Water played a huge role in the development and expansion of the Roman empire, as large a role as good roads for transportation did. In this issue’s limited edition signed print by Ladd Ehlinger, we have a combination of a road and an aqueduct (conduit for water) that functions as a bridge over the River Gard, near Nimes, France.
Roman civilization placed great value upon the importance of water in both private and public life. Most private houses had bathrooms as we know them today, with tubs, lavatories and toilets, but the water ran constantly to flush the waste away. There were public baths as well, which we as a civilization do not have, where separate pools of cold, tepid and hot water were used for cleansing and relaxing. These pools were huge in size and also utilized constantly running water to flush them and keep them clean. There was no chlorination or other chemical treatment as we know it, so the constant flushing was a necessity along with very large quantities of water. In addition, the Romans had no methodology of treating waste water or sewage, or even storm drainage that became contaminated by animal droppings, even though they were well aware that waste water fostered disease and should thus be separated from potable water.
Consequently, sources of clean, potable water and a means of preventing it from becoming contaminated by any source was absolutely necessary. Waste water was evacuated downstream and fresh water was sought as far upstream as possible. In the sixth century B.C., the Romans began using conduits to evacuate waste water and also to bring in clean water to the city. Mountain streams and springs in unpopulated areas were used as a source of fresh water to minimize the possibility of contamination. Channels, called 'specus’, faced with stone rubble set in mortar were dug into high spots in the terrain and bridges supporting channels were used to span depressions, so that the channels were kept to a slight slope from the source of the water to the city. The water was kept as high as practicable in the air in order to keep the pressure of the water high, and to prevent theft and contamination. The channels that needed to be in the air were supported by tiers of stone or concrete arches for economy of support and minimum obstruction to traffic below.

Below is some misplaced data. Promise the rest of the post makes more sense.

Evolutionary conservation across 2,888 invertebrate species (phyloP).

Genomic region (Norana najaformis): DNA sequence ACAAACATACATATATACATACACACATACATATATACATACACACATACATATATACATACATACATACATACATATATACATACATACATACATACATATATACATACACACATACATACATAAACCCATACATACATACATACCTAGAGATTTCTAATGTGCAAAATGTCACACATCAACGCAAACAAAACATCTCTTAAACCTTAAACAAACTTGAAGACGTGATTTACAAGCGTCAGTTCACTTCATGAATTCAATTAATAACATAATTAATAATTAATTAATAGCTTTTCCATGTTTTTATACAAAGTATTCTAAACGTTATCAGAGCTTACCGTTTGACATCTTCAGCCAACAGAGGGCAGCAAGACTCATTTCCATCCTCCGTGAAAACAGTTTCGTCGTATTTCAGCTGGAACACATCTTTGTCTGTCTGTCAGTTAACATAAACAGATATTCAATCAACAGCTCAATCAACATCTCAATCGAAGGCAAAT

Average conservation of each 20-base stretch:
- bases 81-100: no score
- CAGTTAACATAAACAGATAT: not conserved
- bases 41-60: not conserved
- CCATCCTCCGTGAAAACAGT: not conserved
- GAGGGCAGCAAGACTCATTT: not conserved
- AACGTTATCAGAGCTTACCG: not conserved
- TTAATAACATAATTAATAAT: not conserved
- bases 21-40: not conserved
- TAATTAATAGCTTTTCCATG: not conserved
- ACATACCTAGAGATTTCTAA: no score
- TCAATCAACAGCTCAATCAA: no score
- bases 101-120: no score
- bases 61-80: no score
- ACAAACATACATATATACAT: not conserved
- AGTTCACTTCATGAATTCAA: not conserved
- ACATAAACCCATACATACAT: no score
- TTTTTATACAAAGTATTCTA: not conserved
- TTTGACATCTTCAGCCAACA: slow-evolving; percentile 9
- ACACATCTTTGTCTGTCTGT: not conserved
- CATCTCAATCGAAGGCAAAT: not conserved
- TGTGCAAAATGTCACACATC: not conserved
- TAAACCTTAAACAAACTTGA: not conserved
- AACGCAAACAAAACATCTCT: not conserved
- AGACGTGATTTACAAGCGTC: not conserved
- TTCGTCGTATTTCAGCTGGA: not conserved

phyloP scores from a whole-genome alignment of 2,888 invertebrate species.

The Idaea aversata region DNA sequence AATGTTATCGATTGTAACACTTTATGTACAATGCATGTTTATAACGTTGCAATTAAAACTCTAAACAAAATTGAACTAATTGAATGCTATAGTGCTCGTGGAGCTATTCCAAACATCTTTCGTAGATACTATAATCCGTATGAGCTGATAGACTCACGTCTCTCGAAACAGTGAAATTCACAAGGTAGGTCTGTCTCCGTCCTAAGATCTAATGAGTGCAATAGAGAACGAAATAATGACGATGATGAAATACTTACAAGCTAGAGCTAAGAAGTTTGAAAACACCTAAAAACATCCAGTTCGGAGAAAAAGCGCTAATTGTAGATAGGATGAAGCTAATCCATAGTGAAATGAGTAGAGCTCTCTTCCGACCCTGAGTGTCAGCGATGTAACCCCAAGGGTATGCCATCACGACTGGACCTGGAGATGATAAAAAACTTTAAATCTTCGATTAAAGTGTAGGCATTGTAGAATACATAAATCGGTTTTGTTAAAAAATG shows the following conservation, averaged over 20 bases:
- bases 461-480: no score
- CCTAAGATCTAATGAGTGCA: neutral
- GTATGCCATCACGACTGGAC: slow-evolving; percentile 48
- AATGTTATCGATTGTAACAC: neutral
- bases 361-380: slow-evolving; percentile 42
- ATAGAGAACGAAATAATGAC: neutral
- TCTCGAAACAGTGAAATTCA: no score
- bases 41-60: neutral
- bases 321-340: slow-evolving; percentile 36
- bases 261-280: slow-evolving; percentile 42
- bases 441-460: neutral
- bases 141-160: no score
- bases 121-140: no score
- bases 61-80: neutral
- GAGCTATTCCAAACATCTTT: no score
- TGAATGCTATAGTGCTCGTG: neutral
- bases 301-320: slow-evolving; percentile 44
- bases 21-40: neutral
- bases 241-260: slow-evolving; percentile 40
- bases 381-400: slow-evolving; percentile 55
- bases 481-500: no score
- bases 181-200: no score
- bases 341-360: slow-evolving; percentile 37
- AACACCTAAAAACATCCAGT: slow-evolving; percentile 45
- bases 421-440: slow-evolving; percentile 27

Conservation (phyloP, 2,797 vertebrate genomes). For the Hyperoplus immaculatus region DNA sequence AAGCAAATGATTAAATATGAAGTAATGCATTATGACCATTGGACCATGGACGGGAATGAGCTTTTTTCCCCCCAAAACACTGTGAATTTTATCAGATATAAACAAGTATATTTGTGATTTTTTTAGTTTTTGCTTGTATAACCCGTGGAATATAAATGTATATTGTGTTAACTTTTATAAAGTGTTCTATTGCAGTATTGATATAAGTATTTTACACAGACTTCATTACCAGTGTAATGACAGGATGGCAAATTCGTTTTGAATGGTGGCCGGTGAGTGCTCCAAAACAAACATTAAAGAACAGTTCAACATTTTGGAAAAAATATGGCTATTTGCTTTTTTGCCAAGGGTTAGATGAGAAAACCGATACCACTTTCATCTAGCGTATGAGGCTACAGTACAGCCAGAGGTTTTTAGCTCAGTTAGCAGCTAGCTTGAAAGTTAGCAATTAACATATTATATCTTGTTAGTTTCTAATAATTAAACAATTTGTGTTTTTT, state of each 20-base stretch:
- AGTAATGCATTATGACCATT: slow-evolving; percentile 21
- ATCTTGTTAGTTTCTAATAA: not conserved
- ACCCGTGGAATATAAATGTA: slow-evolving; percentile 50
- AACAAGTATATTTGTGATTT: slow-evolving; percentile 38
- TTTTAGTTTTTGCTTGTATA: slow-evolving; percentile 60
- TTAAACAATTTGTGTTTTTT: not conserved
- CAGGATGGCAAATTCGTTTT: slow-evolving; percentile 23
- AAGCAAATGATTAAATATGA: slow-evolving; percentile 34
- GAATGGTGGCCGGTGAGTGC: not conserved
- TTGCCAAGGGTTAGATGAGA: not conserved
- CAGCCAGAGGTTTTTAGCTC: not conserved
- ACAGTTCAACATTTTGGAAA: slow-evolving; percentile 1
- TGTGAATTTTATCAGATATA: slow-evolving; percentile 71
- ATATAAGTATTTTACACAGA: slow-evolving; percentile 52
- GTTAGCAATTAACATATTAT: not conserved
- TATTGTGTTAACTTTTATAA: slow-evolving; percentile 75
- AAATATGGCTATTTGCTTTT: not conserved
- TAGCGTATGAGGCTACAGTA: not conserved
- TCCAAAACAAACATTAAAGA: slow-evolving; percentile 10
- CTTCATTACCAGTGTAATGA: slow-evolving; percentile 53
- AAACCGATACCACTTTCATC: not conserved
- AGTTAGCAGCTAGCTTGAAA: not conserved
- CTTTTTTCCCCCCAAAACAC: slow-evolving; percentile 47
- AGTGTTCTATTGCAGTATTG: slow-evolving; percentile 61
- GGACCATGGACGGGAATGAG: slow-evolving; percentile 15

The Roman architects seldom used pumps, though these had been invented by the hydraulic experts of Alexandria, Egypt centuries earlier, and the Romans were familiar with them. Qne of the few occasions when they used pumps was in the water supply for Lyons, France. Siphons were sometimes used for transsport over deep depressions or ravines also, but when this was done, multiple lead pipes of small diameter (9 or 10 of 1-1/2” diameter) were used in the depression linking the reservoirs on either side of the depression. The Romans were unable to make satisfactory cast iron pipe and valves to withstand the high pressures, so this method with small lead pipes and reservoirs was used. The size of the 'specus’ varied from 1-1/2’ to 4' wide by 2’ to 8’ high, and was constant from the source of the water to the reservoirs that were built near the distribution destination. Some of these distribution reservoirs were huge vaulted caverns built underground, such as at Constantinople, with buildings built on top of them later.